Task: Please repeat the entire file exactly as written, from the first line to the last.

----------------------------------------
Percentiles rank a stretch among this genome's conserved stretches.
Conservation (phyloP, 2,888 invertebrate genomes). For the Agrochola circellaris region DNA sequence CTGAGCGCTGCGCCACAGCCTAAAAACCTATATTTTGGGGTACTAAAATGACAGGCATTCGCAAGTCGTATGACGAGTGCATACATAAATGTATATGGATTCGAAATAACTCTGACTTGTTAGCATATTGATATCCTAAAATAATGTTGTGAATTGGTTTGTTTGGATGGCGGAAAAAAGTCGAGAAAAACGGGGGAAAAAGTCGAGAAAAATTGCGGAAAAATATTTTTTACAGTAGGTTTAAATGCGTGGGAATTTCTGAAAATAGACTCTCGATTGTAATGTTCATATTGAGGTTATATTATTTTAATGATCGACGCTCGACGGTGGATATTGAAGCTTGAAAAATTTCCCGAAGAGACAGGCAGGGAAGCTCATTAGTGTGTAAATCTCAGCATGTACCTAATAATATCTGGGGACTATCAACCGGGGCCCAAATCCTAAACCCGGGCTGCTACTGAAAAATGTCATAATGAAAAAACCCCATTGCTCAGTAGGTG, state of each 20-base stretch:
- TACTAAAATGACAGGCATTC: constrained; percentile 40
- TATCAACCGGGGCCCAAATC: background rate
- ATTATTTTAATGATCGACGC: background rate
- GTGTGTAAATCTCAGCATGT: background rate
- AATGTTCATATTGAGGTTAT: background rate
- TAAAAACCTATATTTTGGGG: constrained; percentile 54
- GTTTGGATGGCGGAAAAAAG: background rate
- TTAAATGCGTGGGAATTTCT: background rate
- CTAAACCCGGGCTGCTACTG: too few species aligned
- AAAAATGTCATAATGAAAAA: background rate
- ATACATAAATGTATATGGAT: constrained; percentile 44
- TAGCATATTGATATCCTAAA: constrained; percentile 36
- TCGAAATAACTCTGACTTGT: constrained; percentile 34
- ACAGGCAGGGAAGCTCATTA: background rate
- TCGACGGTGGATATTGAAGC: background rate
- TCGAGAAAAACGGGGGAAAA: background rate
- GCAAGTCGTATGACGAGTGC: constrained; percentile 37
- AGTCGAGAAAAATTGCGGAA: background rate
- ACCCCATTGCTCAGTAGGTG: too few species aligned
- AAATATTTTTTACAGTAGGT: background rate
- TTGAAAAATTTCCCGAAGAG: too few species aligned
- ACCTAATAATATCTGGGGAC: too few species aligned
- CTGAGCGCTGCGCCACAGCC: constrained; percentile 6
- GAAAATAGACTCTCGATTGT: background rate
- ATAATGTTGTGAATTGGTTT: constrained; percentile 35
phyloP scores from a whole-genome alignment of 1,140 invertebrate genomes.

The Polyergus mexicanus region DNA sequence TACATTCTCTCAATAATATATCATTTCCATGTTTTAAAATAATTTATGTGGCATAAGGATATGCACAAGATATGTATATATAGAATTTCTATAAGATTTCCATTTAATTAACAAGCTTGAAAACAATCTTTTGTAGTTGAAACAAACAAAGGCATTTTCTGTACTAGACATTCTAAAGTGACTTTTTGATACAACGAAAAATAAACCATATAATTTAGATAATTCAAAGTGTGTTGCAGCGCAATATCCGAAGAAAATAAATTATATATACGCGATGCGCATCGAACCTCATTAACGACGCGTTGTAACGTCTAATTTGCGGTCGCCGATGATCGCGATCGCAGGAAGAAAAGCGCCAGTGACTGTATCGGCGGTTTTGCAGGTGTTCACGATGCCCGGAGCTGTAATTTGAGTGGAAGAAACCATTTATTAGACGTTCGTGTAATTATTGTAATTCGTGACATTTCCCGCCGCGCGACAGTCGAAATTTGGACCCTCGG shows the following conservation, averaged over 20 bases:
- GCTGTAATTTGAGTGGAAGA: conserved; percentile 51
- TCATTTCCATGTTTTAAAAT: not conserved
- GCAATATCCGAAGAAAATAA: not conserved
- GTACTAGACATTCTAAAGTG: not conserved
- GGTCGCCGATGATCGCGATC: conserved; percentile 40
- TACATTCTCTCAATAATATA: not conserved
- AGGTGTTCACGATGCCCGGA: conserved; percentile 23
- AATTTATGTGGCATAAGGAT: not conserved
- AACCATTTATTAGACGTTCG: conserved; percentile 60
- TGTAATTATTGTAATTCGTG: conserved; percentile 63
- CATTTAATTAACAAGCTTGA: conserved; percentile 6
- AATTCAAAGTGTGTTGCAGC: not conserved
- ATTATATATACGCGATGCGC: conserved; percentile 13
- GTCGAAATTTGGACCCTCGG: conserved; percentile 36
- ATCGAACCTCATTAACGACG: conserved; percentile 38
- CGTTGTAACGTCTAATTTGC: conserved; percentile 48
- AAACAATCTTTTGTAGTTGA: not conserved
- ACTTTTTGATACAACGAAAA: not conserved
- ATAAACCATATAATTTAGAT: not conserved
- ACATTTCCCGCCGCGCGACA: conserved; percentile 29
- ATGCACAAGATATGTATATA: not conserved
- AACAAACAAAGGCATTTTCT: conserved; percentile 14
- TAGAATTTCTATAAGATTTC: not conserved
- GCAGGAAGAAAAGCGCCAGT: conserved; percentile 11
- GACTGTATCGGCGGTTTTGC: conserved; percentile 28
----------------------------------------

Percentiles rank a stretch among this genome's conserved stretches.
Conservation (phyloP, 2,888 invertebrate genomes). For the Agrochola circellaris region DNA sequence CTGAGCGCTGCGCCACAGCCTAAAAACCTATATTTTGGGGTACTAAAATGACAGGCATTCGCAAGTCGTATGACGAGTGCATACATAAATGTATATGGATTCGAAATAACTCTGACTTGTTAGCATATTGATATCCTAAAATAATGTTGTGAATTGGTTTGTTTGGATGGCGGAAAAAAGTCGAGAAAAACGGGGGAAAAAGTCGAGAAAAATTGCGGAAAAATATTTTTTACAGTAGGTTTAAATGCGTGGGAATTTCTGAAAATAGACTCTCGATTGTAATGTTCATATTGAGGTTATATTATTTTAATGATCGACGCTCGACGGTGGATATTGAAGCTTGAAAAATTTCCCGAAGAGACAGGCAGGGAAGCTCATTAGTGTGTAAATCTCAGCATGTACCTAATAATATCTGGGGACTATCAACCGGGGCCCAAATCCTAAACCCGGGCTGCTACTGAAAAATGTCATAATGAAAAAACCCCATTGCTCAGTAGGTG, state of each 20-base stretch:
- TACTAAAATGACAGGCATTC: constrained; percentile 40
- TATCAACCGGGGCCCAAATC: background rate
- ATTATTTTAATGATCGACGC: background rate
- GTGTGTAAATCTCAGCATGT: background rate
- AATGTTCATATTGAGGTTAT: background rate
- TAAAAACCTATATTTTGGGG: constrained; percentile 54
- GTTTGGATGGCGGAAAAAAG: background rate
- TTAAATGCGTGGGAATTTCT: background rate
- CTAAACCCGGGCTGCTACTG: too few species aligned
- AAAAATGTCATAATGAAAAA: background rate
- ATACATAAATGTATATGGAT: constrained; percentile 44
- TAGCATATTGATATCCTAAA: constrained; percentile 36
- TCGAAATAACTCTGACTTGT: constrained; percentile 34
- ACAGGCAGGGAAGCTCATTA: background rate
- TCGACGGTGGATATTGAAGC: background rate
- TCGAGAAAAACGGGGGAAAA: background rate
- GCAAGTCGTATGACGAGTGC: constrained; percentile 37
- AGTCGAGAAAAATTGCGGAA: background rate
- ACCCCATTGCTCAGTAGGTG: too few species aligned
- AAATATTTTTTACAGTAGGT: background rate
- TTGAAAAATTTCCCGAAGAG: too few species aligned
- ACCTAATAATATCTGGGGAC: too few species aligned
- CTGAGCGCTGCGCCACAGCC: constrained; percentile 6
- GAAAATAGACTCTCGATTGT: background rate
- ATAATGTTGTGAATTGGTTT: constrained; percentile 35
phyloP scores from a whole-genome alignment of 1,140 invertebrate genomes.

The Polyergus mexicanus region DNA sequence TACATTCTCTCAATAATATATCATTTCCATGTTTTAAAATAATTTATGTGGCATAAGGATATGCACAAGATATGTATATATAGAATTTCTATAAGATTTCCATTTAATTAACAAGCTTGAAAACAATCTTTTGTAGTTGAAACAAACAAAGGCATTTTCTGTACTAGACATTCTAAAGTGACTTTTTGATACAACGAAAAATAAACCATATAATTTAGATAATTCAAAGTGTGTTGCAGCGCAATATCCGAAGAAAATAAATTATATATACGCGATGCGCATCGAACCTCATTAACGACGCGTTGTAACGTCTAATTTGCGGTCGCCGATGATCGCGATCGCAGGAAGAAAAGCGCCAGTGACTGTATCGGCGGTTTTGCAGGTGTTCACGATGCCCGGAGCTGTAATTTGAGTGGAAGAAACCATTTATTAGACGTTCGTGTAATTATTGTAATTCGTGACATTTCCCGCCGCGCGACAGTCGAAATTTGGACCCTCGG shows the following conservation, averaged over 20 bases:
- GCTGTAATTTGAGTGGAAGA: conserved; percentile 51
- TCATTTCCATGTTTTAAAAT: not conserved
- GCAATATCCGAAGAAAATAA: not conserved
- GTACTAGACATTCTAAAGTG: not conserved
- GGTCGCCGATGATCGCGATC: conserved; percentile 40
- TACATTCTCTCAATAATATA: not conserved
- AGGTGTTCACGATGCCCGGA: conserved; percentile 23
- AATTTATGTGGCATAAGGAT: not conserved
- AACCATTTATTAGACGTTCG: conserved; percentile 60
- TGTAATTATTGTAATTCGTG: conserved; percentile 63
- CATTTAATTAACAAGCTTGA: conserved; percentile 6
- AATTCAAAGTGTGTTGCAGC: not conserved
- ATTATATATACGCGATGCGC: conserved; percentile 13
- GTCGAAATTTGGACCCTCGG: conserved; percentile 36
- ATCGAACCTCATTAACGACG: conserved; percentile 38
- CGTTGTAACGTCTAATTTGC: conserved; percentile 48
- AAACAATCTTTTGTAGTTGA: not conserved
- ACTTTTTGATACAACGAAAA: not conserved
- ATAAACCATATAATTTAGAT: not conserved
- ACATTTCCCGCCGCGCGACA: conserved; percentile 29
- ATGCACAAGATATGTATATA: not conserved
- AACAAACAAAGGCATTTTCT: conserved; percentile 14
- TAGAATTTCTATAAGATTTC: not conserved
- GCAGGAAGAAAAGCGCCAGT: conserved; percentile 11
- GACTGTATCGGCGGTTTTGC: conserved; percentile 28